A large rice mill has been installed and is operational. (Internet Image)
Guyana’s agriculture sector is reaping big benefits from the multimillion dollar investment of Barbadian business mogul Sir Kyffin Simpson.
More than a year after Sir Kyffin pumped substantial funds into the Santa Fe Mega Farm, Guyana’s Ministry of Agriculture has been documenting the venture’s success, including the export of thousands of tonnes of rice to Brazil and the rearing of livestock.
Led by Minister of Agriculture Dr Leslie Ramsammy, the Guyanese have also highlighted plans to boost regional food production through the cultivation of soya beans and corn.
Recent information detailed by the ministry said not only had Santa Fe been “a success story”, but its operations were “to be further expanded”.
The ministry said last year more than 8 000 tonnes of rice was exported to Brazil, and that some of this crop was also supplying the local “Region 9 market”. A rice mill was constructed after the Barbados investors moved in.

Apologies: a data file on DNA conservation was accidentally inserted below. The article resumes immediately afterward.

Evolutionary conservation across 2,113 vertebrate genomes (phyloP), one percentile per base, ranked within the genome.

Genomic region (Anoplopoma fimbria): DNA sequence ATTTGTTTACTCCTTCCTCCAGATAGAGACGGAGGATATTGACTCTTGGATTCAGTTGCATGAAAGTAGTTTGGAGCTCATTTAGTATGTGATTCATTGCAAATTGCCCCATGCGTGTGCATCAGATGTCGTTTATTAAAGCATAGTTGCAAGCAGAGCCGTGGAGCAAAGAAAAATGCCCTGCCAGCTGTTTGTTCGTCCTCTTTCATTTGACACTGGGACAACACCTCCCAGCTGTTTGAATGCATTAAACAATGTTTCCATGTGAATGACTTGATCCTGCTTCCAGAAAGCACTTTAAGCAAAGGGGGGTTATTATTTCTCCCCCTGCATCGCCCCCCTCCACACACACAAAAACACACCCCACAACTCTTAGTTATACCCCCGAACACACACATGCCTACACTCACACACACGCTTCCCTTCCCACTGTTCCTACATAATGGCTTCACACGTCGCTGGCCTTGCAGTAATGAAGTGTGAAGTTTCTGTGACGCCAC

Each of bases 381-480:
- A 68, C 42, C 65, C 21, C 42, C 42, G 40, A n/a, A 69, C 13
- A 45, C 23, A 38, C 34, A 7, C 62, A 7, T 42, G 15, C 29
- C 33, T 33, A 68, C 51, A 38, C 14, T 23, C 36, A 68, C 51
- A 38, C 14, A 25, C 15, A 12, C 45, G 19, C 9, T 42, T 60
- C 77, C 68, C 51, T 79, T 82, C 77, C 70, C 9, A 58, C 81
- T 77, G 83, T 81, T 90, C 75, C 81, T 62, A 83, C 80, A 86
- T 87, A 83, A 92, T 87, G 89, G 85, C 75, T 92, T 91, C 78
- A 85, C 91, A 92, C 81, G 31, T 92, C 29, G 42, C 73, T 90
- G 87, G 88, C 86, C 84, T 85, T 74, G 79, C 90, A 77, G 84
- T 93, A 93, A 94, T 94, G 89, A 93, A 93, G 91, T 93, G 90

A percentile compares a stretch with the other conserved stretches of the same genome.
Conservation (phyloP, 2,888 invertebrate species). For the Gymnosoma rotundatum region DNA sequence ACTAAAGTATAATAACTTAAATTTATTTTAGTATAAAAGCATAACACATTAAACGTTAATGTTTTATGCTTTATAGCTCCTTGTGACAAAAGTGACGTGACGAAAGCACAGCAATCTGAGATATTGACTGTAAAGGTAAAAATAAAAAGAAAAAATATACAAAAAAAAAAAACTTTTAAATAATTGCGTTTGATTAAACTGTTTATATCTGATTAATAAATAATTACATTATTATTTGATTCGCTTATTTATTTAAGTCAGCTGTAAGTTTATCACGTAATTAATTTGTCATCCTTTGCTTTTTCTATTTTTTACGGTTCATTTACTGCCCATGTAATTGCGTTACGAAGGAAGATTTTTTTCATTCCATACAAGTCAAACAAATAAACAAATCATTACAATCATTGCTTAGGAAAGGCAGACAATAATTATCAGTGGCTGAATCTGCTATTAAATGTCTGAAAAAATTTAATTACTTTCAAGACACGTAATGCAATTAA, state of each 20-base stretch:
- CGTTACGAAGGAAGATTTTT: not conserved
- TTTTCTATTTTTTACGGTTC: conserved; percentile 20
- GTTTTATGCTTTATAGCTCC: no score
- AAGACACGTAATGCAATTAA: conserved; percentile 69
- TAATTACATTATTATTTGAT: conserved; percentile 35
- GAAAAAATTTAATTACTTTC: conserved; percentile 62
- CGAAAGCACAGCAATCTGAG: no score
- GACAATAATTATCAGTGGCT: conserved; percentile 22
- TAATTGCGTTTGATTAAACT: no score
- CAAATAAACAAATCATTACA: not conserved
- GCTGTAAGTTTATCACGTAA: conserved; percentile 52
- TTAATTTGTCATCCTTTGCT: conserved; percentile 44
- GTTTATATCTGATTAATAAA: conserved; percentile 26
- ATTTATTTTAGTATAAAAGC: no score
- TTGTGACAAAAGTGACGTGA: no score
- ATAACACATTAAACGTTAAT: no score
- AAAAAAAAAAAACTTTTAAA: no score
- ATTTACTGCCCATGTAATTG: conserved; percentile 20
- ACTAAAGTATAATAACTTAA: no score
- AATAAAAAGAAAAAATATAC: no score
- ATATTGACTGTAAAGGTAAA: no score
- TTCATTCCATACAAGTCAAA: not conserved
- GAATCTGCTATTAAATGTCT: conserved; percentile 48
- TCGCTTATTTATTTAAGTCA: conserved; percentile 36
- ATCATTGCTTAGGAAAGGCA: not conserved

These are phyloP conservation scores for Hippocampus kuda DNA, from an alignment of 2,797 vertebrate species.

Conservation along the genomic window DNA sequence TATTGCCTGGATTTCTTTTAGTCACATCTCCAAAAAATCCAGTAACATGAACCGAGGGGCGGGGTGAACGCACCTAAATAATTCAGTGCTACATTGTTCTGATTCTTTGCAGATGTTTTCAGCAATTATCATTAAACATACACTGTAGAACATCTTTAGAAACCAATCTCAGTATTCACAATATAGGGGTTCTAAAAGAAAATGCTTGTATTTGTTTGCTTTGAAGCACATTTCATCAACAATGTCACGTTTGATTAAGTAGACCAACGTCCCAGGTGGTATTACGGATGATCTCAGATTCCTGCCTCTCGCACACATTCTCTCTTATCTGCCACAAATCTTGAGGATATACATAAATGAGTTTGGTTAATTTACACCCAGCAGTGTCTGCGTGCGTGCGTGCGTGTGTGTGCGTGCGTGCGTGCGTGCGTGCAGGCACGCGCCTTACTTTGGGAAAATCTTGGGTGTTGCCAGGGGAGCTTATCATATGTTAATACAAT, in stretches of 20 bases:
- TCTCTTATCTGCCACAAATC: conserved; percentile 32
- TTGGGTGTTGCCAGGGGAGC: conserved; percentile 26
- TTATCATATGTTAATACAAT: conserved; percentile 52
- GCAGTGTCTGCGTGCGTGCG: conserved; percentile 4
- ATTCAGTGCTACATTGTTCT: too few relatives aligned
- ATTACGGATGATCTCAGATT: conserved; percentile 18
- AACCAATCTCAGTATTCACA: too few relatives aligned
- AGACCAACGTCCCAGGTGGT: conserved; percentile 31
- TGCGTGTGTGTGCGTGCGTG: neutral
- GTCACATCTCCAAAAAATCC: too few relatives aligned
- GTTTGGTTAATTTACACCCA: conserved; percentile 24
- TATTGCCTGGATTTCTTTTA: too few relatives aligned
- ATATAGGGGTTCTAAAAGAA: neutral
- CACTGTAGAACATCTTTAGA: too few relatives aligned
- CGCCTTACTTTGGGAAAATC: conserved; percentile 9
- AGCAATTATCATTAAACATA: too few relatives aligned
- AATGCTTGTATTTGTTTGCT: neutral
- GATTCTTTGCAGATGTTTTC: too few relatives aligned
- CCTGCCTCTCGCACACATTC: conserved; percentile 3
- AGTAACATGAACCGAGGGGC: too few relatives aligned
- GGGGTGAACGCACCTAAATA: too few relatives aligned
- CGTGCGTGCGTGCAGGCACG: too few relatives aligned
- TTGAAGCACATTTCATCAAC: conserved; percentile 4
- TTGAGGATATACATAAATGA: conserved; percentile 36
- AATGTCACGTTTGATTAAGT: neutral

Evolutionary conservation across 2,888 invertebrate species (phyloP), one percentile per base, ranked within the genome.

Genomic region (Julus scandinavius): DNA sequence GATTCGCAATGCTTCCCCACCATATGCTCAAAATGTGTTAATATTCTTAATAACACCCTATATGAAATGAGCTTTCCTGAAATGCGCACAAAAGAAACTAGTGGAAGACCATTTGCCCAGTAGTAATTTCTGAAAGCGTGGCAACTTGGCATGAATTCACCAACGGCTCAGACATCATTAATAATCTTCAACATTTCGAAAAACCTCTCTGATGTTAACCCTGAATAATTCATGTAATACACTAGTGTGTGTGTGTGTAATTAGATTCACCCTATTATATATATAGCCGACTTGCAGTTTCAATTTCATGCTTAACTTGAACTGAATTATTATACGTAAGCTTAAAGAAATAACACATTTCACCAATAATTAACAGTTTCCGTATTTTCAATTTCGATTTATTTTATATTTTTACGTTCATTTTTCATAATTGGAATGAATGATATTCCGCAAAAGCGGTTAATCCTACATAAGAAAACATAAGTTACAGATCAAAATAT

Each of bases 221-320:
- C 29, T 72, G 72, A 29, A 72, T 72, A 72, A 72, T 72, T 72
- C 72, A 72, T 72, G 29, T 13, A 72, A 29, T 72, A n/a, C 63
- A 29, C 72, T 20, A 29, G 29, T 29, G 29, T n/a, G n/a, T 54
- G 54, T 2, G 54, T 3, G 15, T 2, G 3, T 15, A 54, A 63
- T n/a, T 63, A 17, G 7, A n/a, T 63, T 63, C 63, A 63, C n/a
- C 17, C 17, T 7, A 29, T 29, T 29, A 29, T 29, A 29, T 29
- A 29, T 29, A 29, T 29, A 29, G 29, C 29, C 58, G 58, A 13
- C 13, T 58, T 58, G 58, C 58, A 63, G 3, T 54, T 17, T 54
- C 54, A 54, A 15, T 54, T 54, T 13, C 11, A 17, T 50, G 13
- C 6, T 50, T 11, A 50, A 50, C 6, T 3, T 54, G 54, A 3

Santa Fe is located in Upper Takutu-Upper Essequibo region, which is about 231 miles south-west of Georgetown and, according to information from the Guyana ministry, the project “modelled its cultivation on techniques used in Brazil as well as that in Guyana and utilises a Brazilian expert to guide the process”.
“There continues to be progress every time I visit Santa Fe. Such success is a model which shows what can be done in savannah lands,” Ramsammy was quoted as saying.
Sir Kyffin’s investment includes “cash crop and the production/rearing of piglets, cows and sheep” and cattle. Agriculture officials said the farm also had adequate drainage, irrigation canals and a pump system.
They anticipated that expanding into the production of soya beans and corn would “significantly aid the Caribbean in reducing its imports of the said commodities and allow for trade and expanded markets within the region”.
When news of Sir Kyffin’s investment in Santa Fe was announced in March 2013, it was reported that 10 000 acres of land was being prepared for cultivation, which would be increased to 30 000 acres more as production increased. There was also an option to triple the acreage. The first rice crop was harvested from 120 acres of land. (SC)